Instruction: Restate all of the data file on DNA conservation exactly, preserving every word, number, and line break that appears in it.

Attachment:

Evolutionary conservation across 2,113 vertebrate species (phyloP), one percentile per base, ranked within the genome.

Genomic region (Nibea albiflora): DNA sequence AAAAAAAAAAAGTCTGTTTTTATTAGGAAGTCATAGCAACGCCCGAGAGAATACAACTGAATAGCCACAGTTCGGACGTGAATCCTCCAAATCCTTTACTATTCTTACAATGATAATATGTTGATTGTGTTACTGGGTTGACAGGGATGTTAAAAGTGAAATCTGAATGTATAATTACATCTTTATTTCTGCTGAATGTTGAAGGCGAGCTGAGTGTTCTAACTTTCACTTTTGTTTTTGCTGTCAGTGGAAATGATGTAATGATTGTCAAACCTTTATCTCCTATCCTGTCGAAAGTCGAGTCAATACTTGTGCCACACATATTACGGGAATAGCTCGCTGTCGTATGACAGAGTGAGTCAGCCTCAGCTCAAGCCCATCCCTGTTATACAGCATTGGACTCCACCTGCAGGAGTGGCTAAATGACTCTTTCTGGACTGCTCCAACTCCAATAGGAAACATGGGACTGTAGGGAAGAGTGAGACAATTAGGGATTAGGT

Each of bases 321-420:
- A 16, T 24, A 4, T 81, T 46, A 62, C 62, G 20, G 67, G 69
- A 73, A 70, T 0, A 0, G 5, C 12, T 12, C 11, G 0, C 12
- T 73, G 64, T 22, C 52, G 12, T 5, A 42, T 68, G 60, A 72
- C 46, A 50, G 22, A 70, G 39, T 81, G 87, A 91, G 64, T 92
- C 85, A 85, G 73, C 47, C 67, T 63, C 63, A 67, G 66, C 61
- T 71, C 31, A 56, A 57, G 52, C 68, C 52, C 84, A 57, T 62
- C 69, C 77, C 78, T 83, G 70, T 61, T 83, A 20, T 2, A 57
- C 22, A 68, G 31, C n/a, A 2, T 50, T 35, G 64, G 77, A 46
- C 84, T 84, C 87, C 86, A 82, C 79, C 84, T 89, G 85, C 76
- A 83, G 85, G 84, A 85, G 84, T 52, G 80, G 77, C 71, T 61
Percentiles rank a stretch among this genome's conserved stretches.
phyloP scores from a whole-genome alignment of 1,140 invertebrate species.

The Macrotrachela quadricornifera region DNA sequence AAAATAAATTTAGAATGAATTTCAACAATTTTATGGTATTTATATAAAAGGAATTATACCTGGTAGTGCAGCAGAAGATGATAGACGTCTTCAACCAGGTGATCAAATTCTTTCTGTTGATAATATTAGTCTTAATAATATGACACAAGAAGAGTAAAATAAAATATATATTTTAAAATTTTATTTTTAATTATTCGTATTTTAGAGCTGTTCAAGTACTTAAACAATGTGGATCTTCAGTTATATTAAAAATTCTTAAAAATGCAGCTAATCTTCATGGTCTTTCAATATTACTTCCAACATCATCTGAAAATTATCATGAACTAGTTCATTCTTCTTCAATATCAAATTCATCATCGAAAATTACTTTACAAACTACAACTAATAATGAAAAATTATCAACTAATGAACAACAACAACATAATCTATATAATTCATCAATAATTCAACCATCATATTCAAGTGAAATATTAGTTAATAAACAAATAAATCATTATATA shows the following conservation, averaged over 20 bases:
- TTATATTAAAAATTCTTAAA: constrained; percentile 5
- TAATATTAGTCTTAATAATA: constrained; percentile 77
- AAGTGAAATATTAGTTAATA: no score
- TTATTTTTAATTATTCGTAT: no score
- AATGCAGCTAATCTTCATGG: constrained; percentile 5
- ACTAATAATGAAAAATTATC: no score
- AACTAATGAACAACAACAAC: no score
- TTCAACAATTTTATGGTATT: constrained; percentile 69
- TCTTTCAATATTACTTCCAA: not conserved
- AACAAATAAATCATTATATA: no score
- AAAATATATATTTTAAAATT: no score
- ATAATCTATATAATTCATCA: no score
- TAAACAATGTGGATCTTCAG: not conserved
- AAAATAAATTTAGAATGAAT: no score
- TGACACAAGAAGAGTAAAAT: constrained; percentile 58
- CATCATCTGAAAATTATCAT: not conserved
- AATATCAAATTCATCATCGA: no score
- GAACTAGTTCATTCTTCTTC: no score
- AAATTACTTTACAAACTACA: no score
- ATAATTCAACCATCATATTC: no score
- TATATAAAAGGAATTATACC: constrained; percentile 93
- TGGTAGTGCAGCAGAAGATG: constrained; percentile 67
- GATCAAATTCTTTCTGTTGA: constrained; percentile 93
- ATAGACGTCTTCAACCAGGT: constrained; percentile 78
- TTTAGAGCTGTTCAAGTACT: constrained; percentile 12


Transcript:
Evolutionary conservation across 2,113 vertebrate species (phyloP), one percentile per base, ranked within the genome.

Genomic region (Nibea albiflora): DNA sequence AAAAAAAAAAAGTCTGTTTTTATTAGGAAGTCATAGCAACGCCCGAGAGAATACAACTGAATAGCCACAGTTCGGACGTGAATCCTCCAAATCCTTTACTATTCTTACAATGATAATATGTTGATTGTGTTACTGGGTTGACAGGGATGTTAAAAGTGAAATCTGAATGTATAATTACATCTTTATTTCTGCTGAATGTTGAAGGCGAGCTGAGTGTTCTAACTTTCACTTTTGTTTTTGCTGTCAGTGGAAATGATGTAATGATTGTCAAACCTTTATCTCCTATCCTGTCGAAAGTCGAGTCAATACTTGTGCCACACATATTACGGGAATAGCTCGCTGTCGTATGACAGAGTGAGTCAGCCTCAGCTCAAGCCCATCCCTGTTATACAGCATTGGACTCCACCTGCAGGAGTGGCTAAATGACTCTTTCTGGACTGCTCCAACTCCAATAGGAAACATGGGACTGTAGGGAAGAGTGAGACAATTAGGGATTAGGT

Each of bases 321-420:
- A 16, T 24, A 4, T 81, T 46, A 62, C 62, G 20, G 67, G 69
- A 73, A 70, T 0, A 0, G 5, C 12, T 12, C 11, G 0, C 12
- T 73, G 64, T 22, C 52, G 12, T 5, A 42, T 68, G 60, A 72
- C 46, A 50, G 22, A 70, G 39, T 81, G 87, A 91, G 64, T 92
- C 85, A 85, G 73, C 47, C 67, T 63, C 63, A 67, G 66, C 61
- T 71, C 31, A 56, A 57, G 52, C 68, C 52, C 84, A 57, T 62
- C 69, C 77, C 78, T 83, G 70, T 61, T 83, A 20, T 2, A 57
- C 22, A 68, G 31, C n/a, A 2, T 50, T 35, G 64, G 77, A 46
- C 84, T 84, C 87, C 86, A 82, C 79, C 84, T 89, G 85, C 76
- A 83, G 85, G 84, A 85, G 84, T 52, G 80, G 77, C 71, T 61
Percentiles rank a stretch among this genome's conserved stretches.
phyloP scores from a whole-genome alignment of 1,140 invertebrate species.

The Macrotrachela quadricornifera region DNA sequence AAAATAAATTTAGAATGAATTTCAACAATTTTATGGTATTTATATAAAAGGAATTATACCTGGTAGTGCAGCAGAAGATGATAGACGTCTTCAACCAGGTGATCAAATTCTTTCTGTTGATAATATTAGTCTTAATAATATGACACAAGAAGAGTAAAATAAAATATATATTTTAAAATTTTATTTTTAATTATTCGTATTTTAGAGCTGTTCAAGTACTTAAACAATGTGGATCTTCAGTTATATTAAAAATTCTTAAAAATGCAGCTAATCTTCATGGTCTTTCAATATTACTTCCAACATCATCTGAAAATTATCATGAACTAGTTCATTCTTCTTCAATATCAAATTCATCATCGAAAATTACTTTACAAACTACAACTAATAATGAAAAATTATCAACTAATGAACAACAACAACATAATCTATATAATTCATCAATAATTCAACCATCATATTCAAGTGAAATATTAGTTAATAAACAAATAAATCATTATATA shows the following conservation, averaged over 20 bases:
- TTATATTAAAAATTCTTAAA: constrained; percentile 5
- TAATATTAGTCTTAATAATA: constrained; percentile 77
- AAGTGAAATATTAGTTAATA: no score
- TTATTTTTAATTATTCGTAT: no score
- AATGCAGCTAATCTTCATGG: constrained; percentile 5
- ACTAATAATGAAAAATTATC: no score
- AACTAATGAACAACAACAAC: no score
- TTCAACAATTTTATGGTATT: constrained; percentile 69
- TCTTTCAATATTACTTCCAA: not conserved
- AACAAATAAATCATTATATA: no score
- AAAATATATATTTTAAAATT: no score
- ATAATCTATATAATTCATCA: no score
- TAAACAATGTGGATCTTCAG: not conserved
- AAAATAAATTTAGAATGAAT: no score
- TGACACAAGAAGAGTAAAAT: constrained; percentile 58
- CATCATCTGAAAATTATCAT: not conserved
- AATATCAAATTCATCATCGA: no score
- GAACTAGTTCATTCTTCTTC: no score
- AAATTACTTTACAAACTACA: no score
- ATAATTCAACCATCATATTC: no score
- TATATAAAAGGAATTATACC: constrained; percentile 93
- TGGTAGTGCAGCAGAAGATG: constrained; percentile 67
- GATCAAATTCTTTCTGTTGA: constrained; percentile 93
- ATAGACGTCTTCAACCAGGT: constrained; percentile 78
- TTTAGAGCTGTTCAAGTACT: constrained; percentile 12